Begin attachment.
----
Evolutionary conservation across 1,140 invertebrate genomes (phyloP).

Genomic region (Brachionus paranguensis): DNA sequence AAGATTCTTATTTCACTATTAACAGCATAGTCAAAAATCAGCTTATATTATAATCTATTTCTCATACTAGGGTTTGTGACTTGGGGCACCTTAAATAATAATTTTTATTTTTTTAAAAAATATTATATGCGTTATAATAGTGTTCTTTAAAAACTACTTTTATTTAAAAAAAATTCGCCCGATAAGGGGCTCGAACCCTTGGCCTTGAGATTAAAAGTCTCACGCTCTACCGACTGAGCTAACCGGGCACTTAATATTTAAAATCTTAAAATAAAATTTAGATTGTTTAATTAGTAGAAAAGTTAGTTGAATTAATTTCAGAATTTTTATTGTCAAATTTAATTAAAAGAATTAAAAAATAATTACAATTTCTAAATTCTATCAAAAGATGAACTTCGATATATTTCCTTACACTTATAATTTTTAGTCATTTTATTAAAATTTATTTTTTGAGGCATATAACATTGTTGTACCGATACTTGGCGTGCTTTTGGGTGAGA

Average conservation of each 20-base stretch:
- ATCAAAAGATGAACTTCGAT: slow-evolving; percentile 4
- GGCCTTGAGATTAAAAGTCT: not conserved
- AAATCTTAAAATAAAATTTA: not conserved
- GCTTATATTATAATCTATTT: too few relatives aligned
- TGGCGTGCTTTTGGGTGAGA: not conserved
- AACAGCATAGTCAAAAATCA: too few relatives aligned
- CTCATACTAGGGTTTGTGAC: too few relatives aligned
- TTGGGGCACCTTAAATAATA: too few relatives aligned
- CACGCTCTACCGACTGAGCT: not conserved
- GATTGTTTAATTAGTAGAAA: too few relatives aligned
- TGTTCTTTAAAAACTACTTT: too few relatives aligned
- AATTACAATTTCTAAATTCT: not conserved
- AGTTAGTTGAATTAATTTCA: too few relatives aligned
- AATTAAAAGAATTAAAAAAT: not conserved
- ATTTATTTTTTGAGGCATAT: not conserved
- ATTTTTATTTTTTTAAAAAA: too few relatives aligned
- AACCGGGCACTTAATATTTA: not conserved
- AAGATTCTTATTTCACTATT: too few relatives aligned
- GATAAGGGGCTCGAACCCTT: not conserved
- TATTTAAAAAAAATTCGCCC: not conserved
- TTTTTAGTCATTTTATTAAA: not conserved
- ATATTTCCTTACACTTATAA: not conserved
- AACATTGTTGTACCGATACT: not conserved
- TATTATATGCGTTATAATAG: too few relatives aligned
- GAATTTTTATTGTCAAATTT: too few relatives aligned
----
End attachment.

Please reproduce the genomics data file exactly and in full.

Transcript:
Evolutionary conservation across 1,140 invertebrate genomes (phyloP).

Genomic region (Brachionus paranguensis): DNA sequence AAGATTCTTATTTCACTATTAACAGCATAGTCAAAAATCAGCTTATATTATAATCTATTTCTCATACTAGGGTTTGTGACTTGGGGCACCTTAAATAATAATTTTTATTTTTTTAAAAAATATTATATGCGTTATAATAGTGTTCTTTAAAAACTACTTTTATTTAAAAAAAATTCGCCCGATAAGGGGCTCGAACCCTTGGCCTTGAGATTAAAAGTCTCACGCTCTACCGACTGAGCTAACCGGGCACTTAATATTTAAAATCTTAAAATAAAATTTAGATTGTTTAATTAGTAGAAAAGTTAGTTGAATTAATTTCAGAATTTTTATTGTCAAATTTAATTAAAAGAATTAAAAAATAATTACAATTTCTAAATTCTATCAAAAGATGAACTTCGATATATTTCCTTACACTTATAATTTTTAGTCATTTTATTAAAATTTATTTTTTGAGGCATATAACATTGTTGTACCGATACTTGGCGTGCTTTTGGGTGAGA

Average conservation of each 20-base stretch:
- ATCAAAAGATGAACTTCGAT: slow-evolving; percentile 4
- GGCCTTGAGATTAAAAGTCT: not conserved
- AAATCTTAAAATAAAATTTA: not conserved
- GCTTATATTATAATCTATTT: too few relatives aligned
- TGGCGTGCTTTTGGGTGAGA: not conserved
- AACAGCATAGTCAAAAATCA: too few relatives aligned
- CTCATACTAGGGTTTGTGAC: too few relatives aligned
- TTGGGGCACCTTAAATAATA: too few relatives aligned
- CACGCTCTACCGACTGAGCT: not conserved
- GATTGTTTAATTAGTAGAAA: too few relatives aligned
- TGTTCTTTAAAAACTACTTT: too few relatives aligned
- AATTACAATTTCTAAATTCT: not conserved
- AGTTAGTTGAATTAATTTCA: too few relatives aligned
- AATTAAAAGAATTAAAAAAT: not conserved
- ATTTATTTTTTGAGGCATAT: not conserved
- ATTTTTATTTTTTTAAAAAA: too few relatives aligned
- AACCGGGCACTTAATATTTA: not conserved
- AAGATTCTTATTTCACTATT: too few relatives aligned
- GATAAGGGGCTCGAACCCTT: not conserved
- TATTTAAAAAAAATTCGCCC: not conserved
- TTTTTAGTCATTTTATTAAA: not conserved
- ATATTTCCTTACACTTATAA: not conserved
- AACATTGTTGTACCGATACT: not conserved
- TATTATATGCGTTATAATAG: too few relatives aligned
- GAATTTTTATTGTCAAATTT: too few relatives aligned